America celebrated her 240th birthday a few days ago, and we […]
America celebrated her 240th birthday a few days ago, and we celebrated our first holiday together as a family in our new home. I couldn’t have asked for anything more. It was Akira’s first 4th of July, and although he obviously has no idea what the holiday means, I’m pretty sure he still enjoyed the time we all spent together.
Let me tell you something: The bond between Akira and his sister is something I’m absolutely amazed by every time I see it in action. While Anaïs was away in Florida, we would FaceTime her 2 or 3 times a week, and whenever we did, Akira would reach for the screen as if he could actually touch her. It was beyond sweet. And now that she’s back, he can’t get enough of her. He really missed her! Her first day back was quite possibly one of the cutest. He wouldn’t stop leaning in to give her kisses, and he would also just rest his head on her shoulder. The best part is, the feeling is absolutely mutual. She has been telling him stories and making him smile. But something she does that none of us can even come close to mimicking is making Akira belly laugh. She’ll have her quirks and jokes that only he gets, and there have been moments when I’ve had to look over at him to make sure he isn’t crying because she makes him laugh that much.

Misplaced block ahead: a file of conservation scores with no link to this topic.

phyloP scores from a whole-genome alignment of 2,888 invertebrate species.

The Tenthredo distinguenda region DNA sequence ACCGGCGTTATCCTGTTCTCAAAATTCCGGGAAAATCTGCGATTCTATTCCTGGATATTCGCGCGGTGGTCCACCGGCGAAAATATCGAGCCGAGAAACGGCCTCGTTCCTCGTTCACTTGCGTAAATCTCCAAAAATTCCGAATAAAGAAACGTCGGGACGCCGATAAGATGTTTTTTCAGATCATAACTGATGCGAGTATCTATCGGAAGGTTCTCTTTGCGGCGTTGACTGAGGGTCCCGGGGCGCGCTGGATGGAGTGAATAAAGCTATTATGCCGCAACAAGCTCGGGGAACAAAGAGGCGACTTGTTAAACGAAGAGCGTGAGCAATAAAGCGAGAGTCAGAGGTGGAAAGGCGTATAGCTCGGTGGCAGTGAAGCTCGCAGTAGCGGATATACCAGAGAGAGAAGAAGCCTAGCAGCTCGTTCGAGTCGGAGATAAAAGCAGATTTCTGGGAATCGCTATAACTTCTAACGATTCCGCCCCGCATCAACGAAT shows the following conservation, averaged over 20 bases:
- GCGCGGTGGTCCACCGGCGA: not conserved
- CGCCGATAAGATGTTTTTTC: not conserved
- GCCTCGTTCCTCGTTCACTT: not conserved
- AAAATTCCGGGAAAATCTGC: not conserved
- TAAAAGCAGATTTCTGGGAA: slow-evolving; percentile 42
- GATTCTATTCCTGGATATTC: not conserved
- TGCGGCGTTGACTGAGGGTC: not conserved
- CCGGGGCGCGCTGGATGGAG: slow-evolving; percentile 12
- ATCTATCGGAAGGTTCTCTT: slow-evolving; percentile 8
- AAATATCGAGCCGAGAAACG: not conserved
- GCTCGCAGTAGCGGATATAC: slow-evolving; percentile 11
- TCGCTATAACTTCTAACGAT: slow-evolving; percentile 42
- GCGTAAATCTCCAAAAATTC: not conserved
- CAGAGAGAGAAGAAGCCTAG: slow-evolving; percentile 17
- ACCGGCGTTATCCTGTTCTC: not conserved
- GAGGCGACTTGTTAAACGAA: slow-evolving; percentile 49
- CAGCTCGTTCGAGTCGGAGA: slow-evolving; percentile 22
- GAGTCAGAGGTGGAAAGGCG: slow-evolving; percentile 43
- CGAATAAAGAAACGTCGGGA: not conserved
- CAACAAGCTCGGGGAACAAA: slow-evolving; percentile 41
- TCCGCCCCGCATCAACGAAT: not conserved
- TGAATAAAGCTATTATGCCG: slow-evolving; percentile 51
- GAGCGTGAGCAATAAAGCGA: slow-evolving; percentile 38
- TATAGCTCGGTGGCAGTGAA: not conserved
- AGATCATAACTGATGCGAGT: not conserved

This past weekend, we did more stuff around the house to get it in order. We also ventured out and went to the pool to cool off from the brutal heat that has descended upon Atlanta. I made burgers (which turned out great) and a berry pie (which turned out beautiful in appearance but terrible in taste), and we lit sparklers in the backyard. It felt like a dream—the house, the yard, the kids, the holiday. It made me reflect on what kind of a life we are giving our kids and what kind of a future they will have.
It made me really think about the America that we live in today and the people who make up this country. The American family that I envisioned when I was a kid looked very different from the reality of today. As a first generation American child, to be American meant to have long blonde hair and blue eyes, have a weekly allowance and eat mashed potatoes with dinner every night. It’s what I saw on television. It’s all I understood. But the truth is, my family is the American family. We are diverse and open and different and unconventional. And that is the world that my kids are growing up in. They’re not cookie-cutter kids in a cookie-cutter family. But that’s what makes them special. It’s what makes their world special, and I hope that they are able to celebrate all of the differences that make up who they are.
This 4th of July felt more meaningful to me than usual. The older I get, the more I think about the life I want our kids to have and how they can have it. I think Jesse and I are doing a pretty good job so far. Let’s hope we can keep it up.